Photo Tips

Starry Starry Night

Continuing from my previous blog post, let’s talk about editing a star filled sky image. It actually begins in the field prior to and during capture.

When capturing the Milky Way or a starry sky, one should use the best quality camera and the fastest (lowest aperture) available lens available. Ideally a 14mm f/2.8 lens is the best choice.

Some of the camera settings to include besides the exposure setting is an appropriate white balance as the Milky Way white balance is around 4840 Kelvin. Also, the choice of shutter speed based on your camera is essential to reduce star movement as much as possible.

There is a “500 Rule” which the objective is to have the lowest shutter speed you can to avoid star trails. Take 500 and divide it by the focal length of your lens. For example, if you’re using a full frame camera 500 divided by 14mm is 35 seconds. If you’re using a crop sensor, that has to be factored in. For More specific details on the 500 Rule Click Here.

The next step is to see if your camera offers a noise-reduction option within the menu. What this option does is a noise reduction processing within camera which happens by the camera taking two images. One with the full star long exposure, and second one a black image to compare and find the noise. The camera then processes the image for a better result. The positive is that it does help, the downside is that takes time to process. Not helpful when trying to create a panoramic capture of the night sky.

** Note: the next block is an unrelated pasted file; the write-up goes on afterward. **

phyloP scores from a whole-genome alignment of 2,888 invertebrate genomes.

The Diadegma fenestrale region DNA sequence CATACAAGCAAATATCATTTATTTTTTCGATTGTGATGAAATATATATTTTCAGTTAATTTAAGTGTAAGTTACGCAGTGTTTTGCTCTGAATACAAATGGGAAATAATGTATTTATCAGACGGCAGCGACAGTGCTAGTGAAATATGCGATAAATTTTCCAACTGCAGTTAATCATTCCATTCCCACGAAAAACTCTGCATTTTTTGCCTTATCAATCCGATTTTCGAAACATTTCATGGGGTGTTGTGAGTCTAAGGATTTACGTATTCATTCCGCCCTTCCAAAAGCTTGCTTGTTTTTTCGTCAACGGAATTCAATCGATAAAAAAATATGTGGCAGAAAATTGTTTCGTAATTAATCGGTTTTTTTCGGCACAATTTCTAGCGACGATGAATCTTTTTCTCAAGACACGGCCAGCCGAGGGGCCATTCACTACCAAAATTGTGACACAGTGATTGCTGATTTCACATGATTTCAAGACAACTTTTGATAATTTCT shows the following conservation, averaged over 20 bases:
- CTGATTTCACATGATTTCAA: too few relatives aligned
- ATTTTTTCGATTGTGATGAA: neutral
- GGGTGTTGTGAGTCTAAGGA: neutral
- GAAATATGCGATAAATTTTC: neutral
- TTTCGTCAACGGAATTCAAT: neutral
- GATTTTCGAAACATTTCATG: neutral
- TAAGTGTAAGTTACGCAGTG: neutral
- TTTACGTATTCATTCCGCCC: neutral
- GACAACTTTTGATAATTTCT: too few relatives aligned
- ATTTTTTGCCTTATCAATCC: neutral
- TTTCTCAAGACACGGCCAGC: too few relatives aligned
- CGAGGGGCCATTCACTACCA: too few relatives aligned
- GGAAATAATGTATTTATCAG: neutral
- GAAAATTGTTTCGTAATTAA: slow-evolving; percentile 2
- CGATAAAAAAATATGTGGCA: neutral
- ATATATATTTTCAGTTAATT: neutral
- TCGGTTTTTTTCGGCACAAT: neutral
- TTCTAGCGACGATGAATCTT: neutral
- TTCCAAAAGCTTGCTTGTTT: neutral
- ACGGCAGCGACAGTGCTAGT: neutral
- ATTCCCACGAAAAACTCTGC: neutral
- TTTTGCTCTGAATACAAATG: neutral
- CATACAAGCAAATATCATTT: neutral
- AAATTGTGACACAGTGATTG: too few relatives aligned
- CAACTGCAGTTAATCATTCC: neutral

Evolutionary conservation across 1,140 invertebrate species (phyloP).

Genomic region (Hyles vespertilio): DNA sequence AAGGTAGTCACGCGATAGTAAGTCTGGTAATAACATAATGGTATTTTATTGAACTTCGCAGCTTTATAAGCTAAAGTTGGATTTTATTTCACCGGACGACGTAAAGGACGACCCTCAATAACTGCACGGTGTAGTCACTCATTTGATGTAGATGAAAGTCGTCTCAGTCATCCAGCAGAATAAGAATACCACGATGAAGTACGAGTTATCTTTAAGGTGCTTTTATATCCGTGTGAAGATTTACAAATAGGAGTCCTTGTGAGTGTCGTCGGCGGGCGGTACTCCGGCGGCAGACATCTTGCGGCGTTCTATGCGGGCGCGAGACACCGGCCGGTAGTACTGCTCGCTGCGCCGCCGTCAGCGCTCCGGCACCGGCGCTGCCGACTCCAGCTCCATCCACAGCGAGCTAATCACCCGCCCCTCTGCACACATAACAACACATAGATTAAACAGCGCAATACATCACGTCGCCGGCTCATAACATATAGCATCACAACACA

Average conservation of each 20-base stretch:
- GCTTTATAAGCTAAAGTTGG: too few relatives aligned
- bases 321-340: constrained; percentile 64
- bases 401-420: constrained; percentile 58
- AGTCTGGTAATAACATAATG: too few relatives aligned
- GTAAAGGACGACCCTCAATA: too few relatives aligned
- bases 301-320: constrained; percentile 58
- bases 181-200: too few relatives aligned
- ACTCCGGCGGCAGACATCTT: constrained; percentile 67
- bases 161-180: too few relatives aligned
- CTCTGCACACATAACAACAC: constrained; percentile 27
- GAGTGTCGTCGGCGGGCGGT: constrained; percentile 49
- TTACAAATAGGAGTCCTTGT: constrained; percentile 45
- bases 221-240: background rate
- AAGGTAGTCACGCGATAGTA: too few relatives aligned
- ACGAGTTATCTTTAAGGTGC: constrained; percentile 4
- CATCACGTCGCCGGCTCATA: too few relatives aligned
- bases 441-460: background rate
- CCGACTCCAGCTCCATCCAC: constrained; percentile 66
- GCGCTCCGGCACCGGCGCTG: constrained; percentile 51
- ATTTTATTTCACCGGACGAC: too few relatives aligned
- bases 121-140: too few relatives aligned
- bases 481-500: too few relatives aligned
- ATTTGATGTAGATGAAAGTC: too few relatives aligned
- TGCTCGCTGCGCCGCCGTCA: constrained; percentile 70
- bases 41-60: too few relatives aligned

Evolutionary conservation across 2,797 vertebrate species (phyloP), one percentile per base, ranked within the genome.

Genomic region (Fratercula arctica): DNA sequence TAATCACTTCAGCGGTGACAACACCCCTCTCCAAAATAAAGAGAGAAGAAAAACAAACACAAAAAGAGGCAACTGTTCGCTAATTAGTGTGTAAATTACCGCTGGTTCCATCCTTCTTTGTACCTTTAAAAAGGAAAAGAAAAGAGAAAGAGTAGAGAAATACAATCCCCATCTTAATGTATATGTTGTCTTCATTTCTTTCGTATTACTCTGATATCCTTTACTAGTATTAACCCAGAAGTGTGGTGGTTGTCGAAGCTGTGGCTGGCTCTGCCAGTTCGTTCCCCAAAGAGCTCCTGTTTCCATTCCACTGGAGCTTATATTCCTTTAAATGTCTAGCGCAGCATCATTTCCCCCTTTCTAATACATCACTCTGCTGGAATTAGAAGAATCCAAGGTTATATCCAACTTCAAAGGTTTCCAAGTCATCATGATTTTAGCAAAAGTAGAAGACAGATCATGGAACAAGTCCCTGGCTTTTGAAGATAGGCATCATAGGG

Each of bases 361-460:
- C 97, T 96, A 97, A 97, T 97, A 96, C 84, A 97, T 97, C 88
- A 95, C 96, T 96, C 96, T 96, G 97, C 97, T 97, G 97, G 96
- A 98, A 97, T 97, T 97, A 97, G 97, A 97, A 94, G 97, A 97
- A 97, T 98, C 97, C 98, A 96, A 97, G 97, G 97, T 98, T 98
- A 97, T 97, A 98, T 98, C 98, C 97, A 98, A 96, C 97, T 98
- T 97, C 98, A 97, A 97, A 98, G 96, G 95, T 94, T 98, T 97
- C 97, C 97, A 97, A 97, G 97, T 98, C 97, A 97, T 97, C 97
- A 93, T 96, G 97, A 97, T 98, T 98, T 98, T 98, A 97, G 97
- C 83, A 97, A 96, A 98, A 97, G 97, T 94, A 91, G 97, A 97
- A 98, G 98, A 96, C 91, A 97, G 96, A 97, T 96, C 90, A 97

Once home, bring the image into Lightroom and apply the lens adjustment, noise reduction, clarity and adjust for any white balance discrepancies. You may also use the Dehaze slider to bring out more detail in the stars.

Even with a 30 megapixel camera like I use, at ISO 3200 noise is quite evident and there are two software options that can help with reducing the noise. One is DFine by DXO Nik Collection. The next one is more recently released and offered in Topaz Studio as AI Clear.

But here is where you have to be careful. When reducing noise, you are also reducing detail in your stars. Compare the following image to the one in the beginning of the post which has had more noise reduction applied in Topaz AI Clear.

Now the biggest challenge is to find that dark sky. Good luck!

4 replies »

  1. Emily, I‘d like to link to your post from our Focus Group Camera Club Facebook page(s). You have such helpful information about sky photography. Our club is in Central VA, headquartered in Henrico/Richmond.

  2. Come to Texas. Big Bend country boasts the brightest (from stars) dark skies around. It’s also great for birding, camping, and hiking. If you’re like me, you’ll be in heaven!

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